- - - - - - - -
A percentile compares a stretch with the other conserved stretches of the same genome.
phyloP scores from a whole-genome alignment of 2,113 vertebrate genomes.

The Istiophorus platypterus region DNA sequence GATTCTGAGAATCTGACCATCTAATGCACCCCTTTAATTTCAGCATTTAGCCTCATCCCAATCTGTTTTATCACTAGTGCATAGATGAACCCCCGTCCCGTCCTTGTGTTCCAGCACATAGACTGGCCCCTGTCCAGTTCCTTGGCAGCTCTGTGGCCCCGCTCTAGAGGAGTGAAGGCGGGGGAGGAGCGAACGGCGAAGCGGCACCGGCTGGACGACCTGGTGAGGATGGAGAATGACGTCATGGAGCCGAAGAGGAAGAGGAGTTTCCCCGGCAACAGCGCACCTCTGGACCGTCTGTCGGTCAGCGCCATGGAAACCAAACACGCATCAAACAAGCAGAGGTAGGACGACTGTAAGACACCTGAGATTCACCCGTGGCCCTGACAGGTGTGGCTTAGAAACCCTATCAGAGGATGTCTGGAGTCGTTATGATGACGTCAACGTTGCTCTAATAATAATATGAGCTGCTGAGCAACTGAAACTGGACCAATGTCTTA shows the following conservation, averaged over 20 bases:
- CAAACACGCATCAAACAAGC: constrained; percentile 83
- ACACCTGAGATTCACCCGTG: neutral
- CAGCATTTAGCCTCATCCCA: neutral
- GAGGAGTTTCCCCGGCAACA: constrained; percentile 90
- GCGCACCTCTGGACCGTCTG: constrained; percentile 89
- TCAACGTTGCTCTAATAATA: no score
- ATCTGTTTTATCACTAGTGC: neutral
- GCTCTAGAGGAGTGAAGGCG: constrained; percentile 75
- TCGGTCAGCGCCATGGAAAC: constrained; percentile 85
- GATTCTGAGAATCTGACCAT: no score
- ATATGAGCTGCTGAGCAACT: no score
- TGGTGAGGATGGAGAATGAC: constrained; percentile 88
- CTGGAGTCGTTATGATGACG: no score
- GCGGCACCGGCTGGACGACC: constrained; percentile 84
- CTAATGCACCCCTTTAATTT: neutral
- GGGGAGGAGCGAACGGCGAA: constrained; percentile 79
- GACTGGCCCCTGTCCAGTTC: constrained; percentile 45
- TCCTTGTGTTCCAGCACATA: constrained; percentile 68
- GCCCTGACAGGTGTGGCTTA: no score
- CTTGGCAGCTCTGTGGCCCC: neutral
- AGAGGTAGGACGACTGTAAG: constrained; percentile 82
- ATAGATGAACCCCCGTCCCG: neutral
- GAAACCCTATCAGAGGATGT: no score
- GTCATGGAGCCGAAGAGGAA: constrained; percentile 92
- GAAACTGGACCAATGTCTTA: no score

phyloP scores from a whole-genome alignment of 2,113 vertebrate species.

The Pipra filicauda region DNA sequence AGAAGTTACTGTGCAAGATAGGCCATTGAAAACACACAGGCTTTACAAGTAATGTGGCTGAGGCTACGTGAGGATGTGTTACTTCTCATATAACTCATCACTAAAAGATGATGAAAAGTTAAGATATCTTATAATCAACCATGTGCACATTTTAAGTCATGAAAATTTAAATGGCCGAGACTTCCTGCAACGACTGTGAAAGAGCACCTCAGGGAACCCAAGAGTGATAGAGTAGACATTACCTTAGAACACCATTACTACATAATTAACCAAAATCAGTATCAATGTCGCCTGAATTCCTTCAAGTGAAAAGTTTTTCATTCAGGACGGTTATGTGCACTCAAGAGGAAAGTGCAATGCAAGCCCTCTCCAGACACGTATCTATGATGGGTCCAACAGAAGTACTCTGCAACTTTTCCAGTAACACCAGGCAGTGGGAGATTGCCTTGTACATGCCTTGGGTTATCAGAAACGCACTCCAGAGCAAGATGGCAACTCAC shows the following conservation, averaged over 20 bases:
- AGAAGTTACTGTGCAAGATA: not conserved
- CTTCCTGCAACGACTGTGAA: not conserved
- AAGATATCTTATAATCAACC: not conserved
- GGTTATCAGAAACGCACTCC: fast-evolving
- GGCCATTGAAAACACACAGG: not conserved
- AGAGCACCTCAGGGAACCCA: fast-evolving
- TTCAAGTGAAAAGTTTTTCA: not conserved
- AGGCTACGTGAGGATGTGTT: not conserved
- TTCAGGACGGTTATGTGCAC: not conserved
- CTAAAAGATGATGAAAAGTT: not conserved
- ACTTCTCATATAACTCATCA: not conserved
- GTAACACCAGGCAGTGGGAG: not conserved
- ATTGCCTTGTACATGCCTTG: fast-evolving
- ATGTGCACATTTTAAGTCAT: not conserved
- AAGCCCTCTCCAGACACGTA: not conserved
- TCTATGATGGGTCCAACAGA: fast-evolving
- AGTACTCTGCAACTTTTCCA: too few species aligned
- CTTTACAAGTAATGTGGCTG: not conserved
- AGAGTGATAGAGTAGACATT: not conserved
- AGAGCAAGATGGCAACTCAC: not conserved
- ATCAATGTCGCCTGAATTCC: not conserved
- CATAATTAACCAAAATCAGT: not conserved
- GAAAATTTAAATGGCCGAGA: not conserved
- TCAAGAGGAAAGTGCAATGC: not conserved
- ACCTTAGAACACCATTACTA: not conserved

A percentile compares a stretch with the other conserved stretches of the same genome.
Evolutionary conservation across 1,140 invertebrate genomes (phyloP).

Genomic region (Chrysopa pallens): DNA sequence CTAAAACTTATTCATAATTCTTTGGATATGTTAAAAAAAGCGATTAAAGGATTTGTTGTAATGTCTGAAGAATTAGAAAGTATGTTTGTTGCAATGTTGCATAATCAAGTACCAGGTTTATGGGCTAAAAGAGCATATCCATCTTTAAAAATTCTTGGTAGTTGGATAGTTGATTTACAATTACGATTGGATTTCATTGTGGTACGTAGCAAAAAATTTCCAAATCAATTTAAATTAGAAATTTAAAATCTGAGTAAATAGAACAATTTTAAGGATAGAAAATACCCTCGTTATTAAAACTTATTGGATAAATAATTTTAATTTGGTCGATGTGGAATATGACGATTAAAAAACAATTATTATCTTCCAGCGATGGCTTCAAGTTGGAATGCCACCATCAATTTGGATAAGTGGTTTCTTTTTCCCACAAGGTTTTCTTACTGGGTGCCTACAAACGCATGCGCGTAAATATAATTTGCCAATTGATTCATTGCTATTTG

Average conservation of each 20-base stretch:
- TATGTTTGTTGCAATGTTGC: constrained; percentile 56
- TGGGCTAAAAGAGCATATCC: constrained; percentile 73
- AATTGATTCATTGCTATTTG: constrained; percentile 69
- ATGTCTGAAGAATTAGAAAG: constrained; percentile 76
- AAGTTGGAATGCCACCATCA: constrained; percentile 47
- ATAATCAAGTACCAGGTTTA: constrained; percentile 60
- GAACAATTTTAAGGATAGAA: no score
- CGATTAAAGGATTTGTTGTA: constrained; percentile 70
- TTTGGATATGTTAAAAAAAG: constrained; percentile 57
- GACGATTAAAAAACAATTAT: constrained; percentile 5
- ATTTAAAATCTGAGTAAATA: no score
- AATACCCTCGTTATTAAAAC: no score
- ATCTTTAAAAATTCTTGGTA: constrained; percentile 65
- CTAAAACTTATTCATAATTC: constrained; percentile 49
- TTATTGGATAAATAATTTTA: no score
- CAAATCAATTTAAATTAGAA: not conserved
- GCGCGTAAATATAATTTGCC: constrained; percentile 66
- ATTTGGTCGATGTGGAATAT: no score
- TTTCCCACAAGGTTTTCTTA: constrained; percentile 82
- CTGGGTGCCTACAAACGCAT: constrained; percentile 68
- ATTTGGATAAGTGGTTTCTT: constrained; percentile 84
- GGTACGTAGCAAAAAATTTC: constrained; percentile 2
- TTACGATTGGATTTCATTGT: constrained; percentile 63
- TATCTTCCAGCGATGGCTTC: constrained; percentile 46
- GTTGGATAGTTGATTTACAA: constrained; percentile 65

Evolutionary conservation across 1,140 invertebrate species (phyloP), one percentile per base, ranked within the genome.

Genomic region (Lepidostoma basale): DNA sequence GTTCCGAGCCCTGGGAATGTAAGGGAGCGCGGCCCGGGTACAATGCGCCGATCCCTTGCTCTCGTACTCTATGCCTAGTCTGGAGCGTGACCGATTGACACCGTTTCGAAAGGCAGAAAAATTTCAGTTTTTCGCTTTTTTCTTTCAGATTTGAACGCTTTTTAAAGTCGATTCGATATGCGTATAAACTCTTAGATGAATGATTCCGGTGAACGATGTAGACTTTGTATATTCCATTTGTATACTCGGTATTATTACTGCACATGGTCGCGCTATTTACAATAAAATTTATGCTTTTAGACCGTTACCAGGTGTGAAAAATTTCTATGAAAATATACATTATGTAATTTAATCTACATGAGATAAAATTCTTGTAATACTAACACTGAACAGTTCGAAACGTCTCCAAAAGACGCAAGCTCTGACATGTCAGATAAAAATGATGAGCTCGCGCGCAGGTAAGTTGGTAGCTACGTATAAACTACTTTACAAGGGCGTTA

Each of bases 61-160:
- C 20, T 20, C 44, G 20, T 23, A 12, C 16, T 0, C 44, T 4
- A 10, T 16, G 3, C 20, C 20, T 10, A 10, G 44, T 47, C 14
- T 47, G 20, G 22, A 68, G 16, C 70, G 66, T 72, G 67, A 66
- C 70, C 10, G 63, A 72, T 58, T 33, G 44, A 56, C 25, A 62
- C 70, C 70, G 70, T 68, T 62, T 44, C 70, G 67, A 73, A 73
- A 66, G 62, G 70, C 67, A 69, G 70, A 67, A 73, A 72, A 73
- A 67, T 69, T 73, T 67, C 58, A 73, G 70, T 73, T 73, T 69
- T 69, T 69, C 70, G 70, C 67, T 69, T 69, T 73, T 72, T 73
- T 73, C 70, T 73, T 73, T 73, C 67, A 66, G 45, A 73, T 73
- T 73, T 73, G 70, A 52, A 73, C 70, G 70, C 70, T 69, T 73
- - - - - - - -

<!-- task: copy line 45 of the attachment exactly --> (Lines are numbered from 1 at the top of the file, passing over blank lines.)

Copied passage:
- AAGCCCTCTCCAGACACGTA: not conserved